He ghostwrote books for philanthropists who wanted to leave a literary legacy. He wrote weekly columns in newspapers like The Day Morning Journal, The Forward, and The Algemeiner. In his time he was the backbone and foundation of these publications with entrée into and personal relationships with the leaders of major yeshivas and Israel-based as well as U.S.-based Jewish organizations. He was unique and always in the midst of some kind of project, but never too busy to tend to the most minute request of family members.
For many years, as I recall, he would drive my brother and me to yeshiva on Eastern Parkway in Brooklyn. I don’t think we ever saw a school bus in the morning until we started high school. On the way to yeshiva he would pick up his father, our Zaide, and drop him off at shul. Then he would go to do a day’s work at his office, which for most of those years was located on the Lower East Side of Manhattan. That was the routine, and rarely was there any departure from it, week after week and month after month.
In the picture I am looking at, he is smiling and looking at me. This is one of those pictures that from whichever angle you look at it, it seems those in the picture are following you with their eyes. It has been many years, and aside from this and other pictures, I have an extensive collection of memories.
It is a treat, a privilege, and even a catharsis that I can sit here and recall these memories and write these words. It has been such a long time, but still his crispness and wit along with his knowing look of appreciation of some things and disapproval of others will no doubt linger with me forever.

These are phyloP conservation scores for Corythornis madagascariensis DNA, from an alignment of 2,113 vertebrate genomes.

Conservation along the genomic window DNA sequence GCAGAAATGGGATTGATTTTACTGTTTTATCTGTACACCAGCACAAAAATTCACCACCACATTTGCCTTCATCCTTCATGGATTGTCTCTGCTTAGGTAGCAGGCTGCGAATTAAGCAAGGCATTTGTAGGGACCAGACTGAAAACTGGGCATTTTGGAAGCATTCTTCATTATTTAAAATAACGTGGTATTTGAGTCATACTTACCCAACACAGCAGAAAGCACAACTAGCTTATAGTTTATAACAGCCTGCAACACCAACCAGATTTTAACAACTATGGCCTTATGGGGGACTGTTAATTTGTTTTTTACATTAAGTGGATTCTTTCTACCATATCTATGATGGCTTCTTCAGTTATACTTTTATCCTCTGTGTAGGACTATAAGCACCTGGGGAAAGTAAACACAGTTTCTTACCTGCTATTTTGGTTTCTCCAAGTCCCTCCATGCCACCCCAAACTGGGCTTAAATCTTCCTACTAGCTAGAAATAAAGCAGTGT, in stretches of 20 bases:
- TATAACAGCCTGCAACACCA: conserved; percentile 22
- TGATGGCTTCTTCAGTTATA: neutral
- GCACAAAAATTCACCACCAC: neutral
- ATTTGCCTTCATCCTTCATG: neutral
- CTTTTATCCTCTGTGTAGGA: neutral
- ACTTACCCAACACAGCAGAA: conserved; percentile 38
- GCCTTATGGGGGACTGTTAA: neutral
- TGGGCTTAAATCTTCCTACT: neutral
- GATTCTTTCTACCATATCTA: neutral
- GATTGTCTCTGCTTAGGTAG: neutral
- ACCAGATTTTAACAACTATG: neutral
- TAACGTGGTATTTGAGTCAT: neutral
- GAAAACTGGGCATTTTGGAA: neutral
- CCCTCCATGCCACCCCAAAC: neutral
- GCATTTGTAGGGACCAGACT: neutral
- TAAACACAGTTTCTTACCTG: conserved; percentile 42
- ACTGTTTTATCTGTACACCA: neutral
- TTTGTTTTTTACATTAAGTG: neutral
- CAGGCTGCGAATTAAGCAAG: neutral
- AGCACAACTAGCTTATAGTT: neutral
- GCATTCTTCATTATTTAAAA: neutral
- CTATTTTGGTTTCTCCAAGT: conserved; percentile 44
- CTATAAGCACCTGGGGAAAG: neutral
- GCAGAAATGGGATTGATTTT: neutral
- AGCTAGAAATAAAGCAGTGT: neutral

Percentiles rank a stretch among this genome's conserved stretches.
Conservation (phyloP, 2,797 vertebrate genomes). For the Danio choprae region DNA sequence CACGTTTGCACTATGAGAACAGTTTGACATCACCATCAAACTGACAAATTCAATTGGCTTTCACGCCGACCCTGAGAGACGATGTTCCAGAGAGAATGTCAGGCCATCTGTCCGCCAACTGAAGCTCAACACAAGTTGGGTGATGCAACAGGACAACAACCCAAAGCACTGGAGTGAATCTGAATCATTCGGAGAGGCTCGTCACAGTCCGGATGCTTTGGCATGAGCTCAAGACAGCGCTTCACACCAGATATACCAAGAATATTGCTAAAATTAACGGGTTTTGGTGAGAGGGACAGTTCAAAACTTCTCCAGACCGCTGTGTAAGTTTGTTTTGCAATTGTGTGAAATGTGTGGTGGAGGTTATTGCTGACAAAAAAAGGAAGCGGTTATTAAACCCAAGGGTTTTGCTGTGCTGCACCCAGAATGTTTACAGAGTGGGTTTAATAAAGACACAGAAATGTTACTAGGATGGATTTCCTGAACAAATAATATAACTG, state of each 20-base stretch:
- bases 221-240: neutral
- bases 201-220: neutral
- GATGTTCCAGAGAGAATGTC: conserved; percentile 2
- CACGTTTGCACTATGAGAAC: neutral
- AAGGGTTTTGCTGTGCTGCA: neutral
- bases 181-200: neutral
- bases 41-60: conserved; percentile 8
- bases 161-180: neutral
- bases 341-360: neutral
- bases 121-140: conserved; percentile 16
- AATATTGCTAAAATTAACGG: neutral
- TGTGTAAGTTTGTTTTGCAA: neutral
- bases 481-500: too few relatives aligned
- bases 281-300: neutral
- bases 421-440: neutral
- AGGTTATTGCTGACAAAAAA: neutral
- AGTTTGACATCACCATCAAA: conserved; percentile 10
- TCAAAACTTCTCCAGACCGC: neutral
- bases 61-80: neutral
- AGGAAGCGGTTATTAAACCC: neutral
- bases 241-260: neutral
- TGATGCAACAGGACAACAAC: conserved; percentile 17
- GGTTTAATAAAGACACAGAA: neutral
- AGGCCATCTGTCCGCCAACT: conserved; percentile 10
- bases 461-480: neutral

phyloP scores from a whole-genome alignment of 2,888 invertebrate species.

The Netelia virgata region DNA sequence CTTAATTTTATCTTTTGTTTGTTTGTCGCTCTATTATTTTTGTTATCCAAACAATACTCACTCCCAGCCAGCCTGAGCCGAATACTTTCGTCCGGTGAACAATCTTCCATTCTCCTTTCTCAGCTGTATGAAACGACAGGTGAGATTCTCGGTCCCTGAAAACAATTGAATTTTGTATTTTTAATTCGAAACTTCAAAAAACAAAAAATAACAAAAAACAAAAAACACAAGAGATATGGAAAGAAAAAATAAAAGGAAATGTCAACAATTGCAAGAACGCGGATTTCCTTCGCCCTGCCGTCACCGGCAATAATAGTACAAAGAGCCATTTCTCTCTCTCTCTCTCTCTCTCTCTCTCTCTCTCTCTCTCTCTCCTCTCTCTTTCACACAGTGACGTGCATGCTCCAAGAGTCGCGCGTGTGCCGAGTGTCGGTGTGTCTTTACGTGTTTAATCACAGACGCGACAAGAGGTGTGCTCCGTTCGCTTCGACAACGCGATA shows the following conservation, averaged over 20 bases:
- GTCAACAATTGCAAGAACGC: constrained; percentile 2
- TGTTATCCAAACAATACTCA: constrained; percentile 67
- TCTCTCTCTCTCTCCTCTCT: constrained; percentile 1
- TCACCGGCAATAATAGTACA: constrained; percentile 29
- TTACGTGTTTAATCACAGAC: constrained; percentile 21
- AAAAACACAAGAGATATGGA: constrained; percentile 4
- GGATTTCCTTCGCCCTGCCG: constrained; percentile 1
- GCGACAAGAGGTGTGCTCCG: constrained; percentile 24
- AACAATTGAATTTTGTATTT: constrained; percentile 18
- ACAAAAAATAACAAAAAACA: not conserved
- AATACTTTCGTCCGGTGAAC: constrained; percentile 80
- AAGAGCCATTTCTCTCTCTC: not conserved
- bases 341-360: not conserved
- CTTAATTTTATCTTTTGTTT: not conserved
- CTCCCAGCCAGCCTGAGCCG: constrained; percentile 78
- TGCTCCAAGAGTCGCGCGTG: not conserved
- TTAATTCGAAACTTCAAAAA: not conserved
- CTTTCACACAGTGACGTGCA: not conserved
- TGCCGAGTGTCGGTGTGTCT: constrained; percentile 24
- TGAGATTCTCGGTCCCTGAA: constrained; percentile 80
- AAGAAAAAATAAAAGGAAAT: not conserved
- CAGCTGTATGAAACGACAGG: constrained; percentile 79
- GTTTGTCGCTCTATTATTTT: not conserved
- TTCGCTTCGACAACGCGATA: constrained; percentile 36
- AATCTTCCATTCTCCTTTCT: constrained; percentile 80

I actually started to write this a couple of weeks ago, then stopped, did some other things, and now came back to finish it—for now anyway. Frankly, I can go on and on in all kinds of directions with recollections and even speculations about what my dad would have done in this or that situation.
This essay hardly scratches the surface of this multi-dimensional and dynamic man—my father. He spent many nights, often until early the next morning, sitting in what was sometimes a very cold and other times an overheated little office in the basement of our family home. He sat there alone with his thoughts, his typewriter, and reams of paper. He conjured thoughts and developed ideas, and then with the rat-tat-tat of his typewriter turned sentences that communicated ideas to his readers, many of whom held on to his every word.
It has been a long time, but still the past does not seem that distant. I haven’t moved this picture yet. It is still up there just to the right of my computer screen. I’m getting used to it being there and to those happy faces and very beautiful smiles. v
Comments for Larry Gordon are welcome at email@example.com.